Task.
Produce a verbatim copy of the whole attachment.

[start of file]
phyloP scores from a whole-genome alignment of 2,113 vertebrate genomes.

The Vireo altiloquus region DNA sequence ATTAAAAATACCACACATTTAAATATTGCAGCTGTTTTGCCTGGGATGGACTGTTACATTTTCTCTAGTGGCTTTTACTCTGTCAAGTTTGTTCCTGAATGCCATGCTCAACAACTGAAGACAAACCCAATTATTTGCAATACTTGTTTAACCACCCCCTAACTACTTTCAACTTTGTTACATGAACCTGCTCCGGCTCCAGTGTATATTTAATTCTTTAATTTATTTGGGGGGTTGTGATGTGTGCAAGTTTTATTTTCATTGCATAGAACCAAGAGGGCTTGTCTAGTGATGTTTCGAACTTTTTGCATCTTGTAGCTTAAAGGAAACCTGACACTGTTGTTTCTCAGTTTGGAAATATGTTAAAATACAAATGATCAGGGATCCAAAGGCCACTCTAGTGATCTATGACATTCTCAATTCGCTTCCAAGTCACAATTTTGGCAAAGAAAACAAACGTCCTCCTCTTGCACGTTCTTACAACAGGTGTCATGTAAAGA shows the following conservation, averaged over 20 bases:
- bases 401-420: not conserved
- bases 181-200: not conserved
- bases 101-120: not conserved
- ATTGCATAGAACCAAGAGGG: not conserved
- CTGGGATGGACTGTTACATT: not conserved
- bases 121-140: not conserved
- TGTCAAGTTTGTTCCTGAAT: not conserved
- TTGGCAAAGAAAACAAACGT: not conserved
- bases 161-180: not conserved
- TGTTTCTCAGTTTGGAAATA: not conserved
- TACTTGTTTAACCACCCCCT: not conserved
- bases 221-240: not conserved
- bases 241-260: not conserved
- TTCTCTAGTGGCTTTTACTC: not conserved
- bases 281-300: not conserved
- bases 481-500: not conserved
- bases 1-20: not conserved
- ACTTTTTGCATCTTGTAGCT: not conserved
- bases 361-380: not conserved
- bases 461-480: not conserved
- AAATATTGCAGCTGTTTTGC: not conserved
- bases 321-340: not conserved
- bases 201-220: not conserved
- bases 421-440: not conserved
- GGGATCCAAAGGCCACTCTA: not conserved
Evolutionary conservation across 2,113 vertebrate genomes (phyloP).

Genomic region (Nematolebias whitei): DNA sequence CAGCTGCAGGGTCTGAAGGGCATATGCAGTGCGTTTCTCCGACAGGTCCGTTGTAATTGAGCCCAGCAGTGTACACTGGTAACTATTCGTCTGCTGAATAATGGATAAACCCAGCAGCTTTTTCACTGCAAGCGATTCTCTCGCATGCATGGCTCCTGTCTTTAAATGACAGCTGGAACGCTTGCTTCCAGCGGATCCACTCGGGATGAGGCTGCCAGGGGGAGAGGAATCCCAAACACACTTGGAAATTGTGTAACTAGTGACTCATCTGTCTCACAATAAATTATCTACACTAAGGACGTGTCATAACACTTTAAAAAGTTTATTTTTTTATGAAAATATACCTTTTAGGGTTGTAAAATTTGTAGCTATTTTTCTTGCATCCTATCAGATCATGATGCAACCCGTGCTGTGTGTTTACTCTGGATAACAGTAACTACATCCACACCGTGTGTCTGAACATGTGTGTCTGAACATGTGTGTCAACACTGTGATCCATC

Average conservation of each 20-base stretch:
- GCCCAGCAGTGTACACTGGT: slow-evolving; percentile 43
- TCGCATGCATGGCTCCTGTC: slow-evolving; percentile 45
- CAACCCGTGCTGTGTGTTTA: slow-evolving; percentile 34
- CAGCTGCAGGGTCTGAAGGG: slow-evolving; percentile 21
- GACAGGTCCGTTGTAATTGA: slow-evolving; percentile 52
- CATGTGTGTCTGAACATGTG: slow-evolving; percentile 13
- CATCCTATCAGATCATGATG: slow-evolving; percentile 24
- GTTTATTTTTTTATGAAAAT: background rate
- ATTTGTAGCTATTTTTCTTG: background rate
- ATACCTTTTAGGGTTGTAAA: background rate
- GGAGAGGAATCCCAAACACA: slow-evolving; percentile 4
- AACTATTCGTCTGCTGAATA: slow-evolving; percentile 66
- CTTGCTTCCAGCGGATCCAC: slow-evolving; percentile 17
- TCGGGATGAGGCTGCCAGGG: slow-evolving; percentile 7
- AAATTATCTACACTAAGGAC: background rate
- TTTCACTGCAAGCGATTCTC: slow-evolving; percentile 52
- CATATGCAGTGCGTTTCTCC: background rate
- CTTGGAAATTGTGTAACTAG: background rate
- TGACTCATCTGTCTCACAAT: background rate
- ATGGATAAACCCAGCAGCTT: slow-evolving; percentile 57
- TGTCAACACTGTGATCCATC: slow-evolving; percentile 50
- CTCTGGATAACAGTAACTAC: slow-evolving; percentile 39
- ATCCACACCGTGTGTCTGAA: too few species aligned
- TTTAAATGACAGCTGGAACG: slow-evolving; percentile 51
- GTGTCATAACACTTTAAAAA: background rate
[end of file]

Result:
phyloP scores from a whole-genome alignment of 2,113 vertebrate genomes.

The Vireo altiloquus region DNA sequence ATTAAAAATACCACACATTTAAATATTGCAGCTGTTTTGCCTGGGATGGACTGTTACATTTTCTCTAGTGGCTTTTACTCTGTCAAGTTTGTTCCTGAATGCCATGCTCAACAACTGAAGACAAACCCAATTATTTGCAATACTTGTTTAACCACCCCCTAACTACTTTCAACTTTGTTACATGAACCTGCTCCGGCTCCAGTGTATATTTAATTCTTTAATTTATTTGGGGGGTTGTGATGTGTGCAAGTTTTATTTTCATTGCATAGAACCAAGAGGGCTTGTCTAGTGATGTTTCGAACTTTTTGCATCTTGTAGCTTAAAGGAAACCTGACACTGTTGTTTCTCAGTTTGGAAATATGTTAAAATACAAATGATCAGGGATCCAAAGGCCACTCTAGTGATCTATGACATTCTCAATTCGCTTCCAAGTCACAATTTTGGCAAAGAAAACAAACGTCCTCCTCTTGCACGTTCTTACAACAGGTGTCATGTAAAGA shows the following conservation, averaged over 20 bases:
- bases 401-420: not conserved
- bases 181-200: not conserved
- bases 101-120: not conserved
- ATTGCATAGAACCAAGAGGG: not conserved
- CTGGGATGGACTGTTACATT: not conserved
- bases 121-140: not conserved
- TGTCAAGTTTGTTCCTGAAT: not conserved
- TTGGCAAAGAAAACAAACGT: not conserved
- bases 161-180: not conserved
- TGTTTCTCAGTTTGGAAATA: not conserved
- TACTTGTTTAACCACCCCCT: not conserved
- bases 221-240: not conserved
- bases 241-260: not conserved
- TTCTCTAGTGGCTTTTACTC: not conserved
- bases 281-300: not conserved
- bases 481-500: not conserved
- bases 1-20: not conserved
- ACTTTTTGCATCTTGTAGCT: not conserved
- bases 361-380: not conserved
- bases 461-480: not conserved
- AAATATTGCAGCTGTTTTGC: not conserved
- bases 321-340: not conserved
- bases 201-220: not conserved
- bases 421-440: not conserved
- GGGATCCAAAGGCCACTCTA: not conserved
Evolutionary conservation across 2,113 vertebrate genomes (phyloP).

Genomic region (Nematolebias whitei): DNA sequence CAGCTGCAGGGTCTGAAGGGCATATGCAGTGCGTTTCTCCGACAGGTCCGTTGTAATTGAGCCCAGCAGTGTACACTGGTAACTATTCGTCTGCTGAATAATGGATAAACCCAGCAGCTTTTTCACTGCAAGCGATTCTCTCGCATGCATGGCTCCTGTCTTTAAATGACAGCTGGAACGCTTGCTTCCAGCGGATCCACTCGGGATGAGGCTGCCAGGGGGAGAGGAATCCCAAACACACTTGGAAATTGTGTAACTAGTGACTCATCTGTCTCACAATAAATTATCTACACTAAGGACGTGTCATAACACTTTAAAAAGTTTATTTTTTTATGAAAATATACCTTTTAGGGTTGTAAAATTTGTAGCTATTTTTCTTGCATCCTATCAGATCATGATGCAACCCGTGCTGTGTGTTTACTCTGGATAACAGTAACTACATCCACACCGTGTGTCTGAACATGTGTGTCTGAACATGTGTGTCAACACTGTGATCCATC

Average conservation of each 20-base stretch:
- GCCCAGCAGTGTACACTGGT: slow-evolving; percentile 43
- TCGCATGCATGGCTCCTGTC: slow-evolving; percentile 45
- CAACCCGTGCTGTGTGTTTA: slow-evolving; percentile 34
- CAGCTGCAGGGTCTGAAGGG: slow-evolving; percentile 21
- GACAGGTCCGTTGTAATTGA: slow-evolving; percentile 52
- CATGTGTGTCTGAACATGTG: slow-evolving; percentile 13
- CATCCTATCAGATCATGATG: slow-evolving; percentile 24
- GTTTATTTTTTTATGAAAAT: background rate
- ATTTGTAGCTATTTTTCTTG: background rate
- ATACCTTTTAGGGTTGTAAA: background rate
- GGAGAGGAATCCCAAACACA: slow-evolving; percentile 4
- AACTATTCGTCTGCTGAATA: slow-evolving; percentile 66
- CTTGCTTCCAGCGGATCCAC: slow-evolving; percentile 17
- TCGGGATGAGGCTGCCAGGG: slow-evolving; percentile 7
- AAATTATCTACACTAAGGAC: background rate
- TTTCACTGCAAGCGATTCTC: slow-evolving; percentile 52
- CATATGCAGTGCGTTTCTCC: background rate
- CTTGGAAATTGTGTAACTAG: background rate
- TGACTCATCTGTCTCACAAT: background rate
- ATGGATAAACCCAGCAGCTT: slow-evolving; percentile 57
- TGTCAACACTGTGATCCATC: slow-evolving; percentile 50
- CTCTGGATAACAGTAACTAC: slow-evolving; percentile 39
- ATCCACACCGTGTGTCTGAA: too few species aligned
- TTTAAATGACAGCTGGAACG: slow-evolving; percentile 51
- GTGTCATAACACTTTAAAAA: background rate